But just 7.5 hours after leaving Durban, we rolled into Cintsa Bay – towards the southern end of the Eastern Cape’s “Wild Coast”. We were booked into a place called Crawford’s Cabins, which turned out to be a complex of gorgeous thatched huts built into a hillside sloping down to the stunning bay. Internet booking WIN!

Crawford’s was AWESOME, family-owned and insanely dog-friendly. The on-site restaurant put on an elaborate buffet 3 times a day, and their bar whipped up a mean Pimm’s cocktail. Except for one venture into town for lunch on our second day, we never even left the grounds!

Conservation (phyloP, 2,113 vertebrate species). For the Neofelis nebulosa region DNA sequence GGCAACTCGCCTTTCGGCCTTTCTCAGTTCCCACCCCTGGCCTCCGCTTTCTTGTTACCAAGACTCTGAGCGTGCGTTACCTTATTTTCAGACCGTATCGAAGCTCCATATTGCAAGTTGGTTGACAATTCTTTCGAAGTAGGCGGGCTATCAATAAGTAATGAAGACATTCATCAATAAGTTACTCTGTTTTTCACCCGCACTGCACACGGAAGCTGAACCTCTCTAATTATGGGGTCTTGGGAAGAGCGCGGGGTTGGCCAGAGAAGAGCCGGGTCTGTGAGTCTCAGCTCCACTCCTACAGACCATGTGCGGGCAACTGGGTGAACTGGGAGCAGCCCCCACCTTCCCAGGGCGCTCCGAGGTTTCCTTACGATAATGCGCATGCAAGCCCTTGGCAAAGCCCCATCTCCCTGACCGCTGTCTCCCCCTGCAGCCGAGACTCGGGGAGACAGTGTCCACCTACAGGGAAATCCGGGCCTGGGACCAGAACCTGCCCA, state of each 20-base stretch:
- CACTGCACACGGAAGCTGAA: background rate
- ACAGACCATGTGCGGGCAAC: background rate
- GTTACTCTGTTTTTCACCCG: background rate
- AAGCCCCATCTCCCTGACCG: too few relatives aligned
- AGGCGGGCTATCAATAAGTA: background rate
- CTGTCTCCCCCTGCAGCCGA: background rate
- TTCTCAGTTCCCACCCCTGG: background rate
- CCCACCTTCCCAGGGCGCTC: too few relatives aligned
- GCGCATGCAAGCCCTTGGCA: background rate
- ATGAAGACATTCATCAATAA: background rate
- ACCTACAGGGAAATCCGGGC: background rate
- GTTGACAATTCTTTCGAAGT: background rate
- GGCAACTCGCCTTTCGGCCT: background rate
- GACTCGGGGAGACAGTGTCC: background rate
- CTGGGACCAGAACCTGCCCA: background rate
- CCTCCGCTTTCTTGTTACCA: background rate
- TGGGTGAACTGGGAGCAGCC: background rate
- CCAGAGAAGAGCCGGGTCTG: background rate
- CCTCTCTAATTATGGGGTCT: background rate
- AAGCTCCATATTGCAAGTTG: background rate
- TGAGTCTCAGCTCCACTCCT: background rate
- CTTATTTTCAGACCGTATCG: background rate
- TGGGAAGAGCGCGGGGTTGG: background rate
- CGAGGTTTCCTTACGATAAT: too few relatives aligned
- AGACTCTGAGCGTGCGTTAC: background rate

The weather was pretty bleak for most of our stay. We got in one great, long beach walk before the rain started, but after that it was just cards and movies while listening to the rain on our thatched roof. Hey, we live at the beach, so it wasn’t disappointing in the least! A lovely, relaxing few days.

The view from our room, looking out over a gloomy Indian Ocean

Our room, which got ransacked by monkeys while we were at lunch. They ran off with our mixed nuts, banana chips, and all of the coffee bar's sugar packets.

The beach was strewn with this pretty pink seaweedy stuff. It smelled slightly less pretty.

Checkin' out the beach with Le Rox.

Real-doggin' it up! She had a blast on the trip - played (nicely) with dozens of other dogs, walked and ran and jumped and showed off. She's still sleeping, more than 48 hours after we got home. Love it!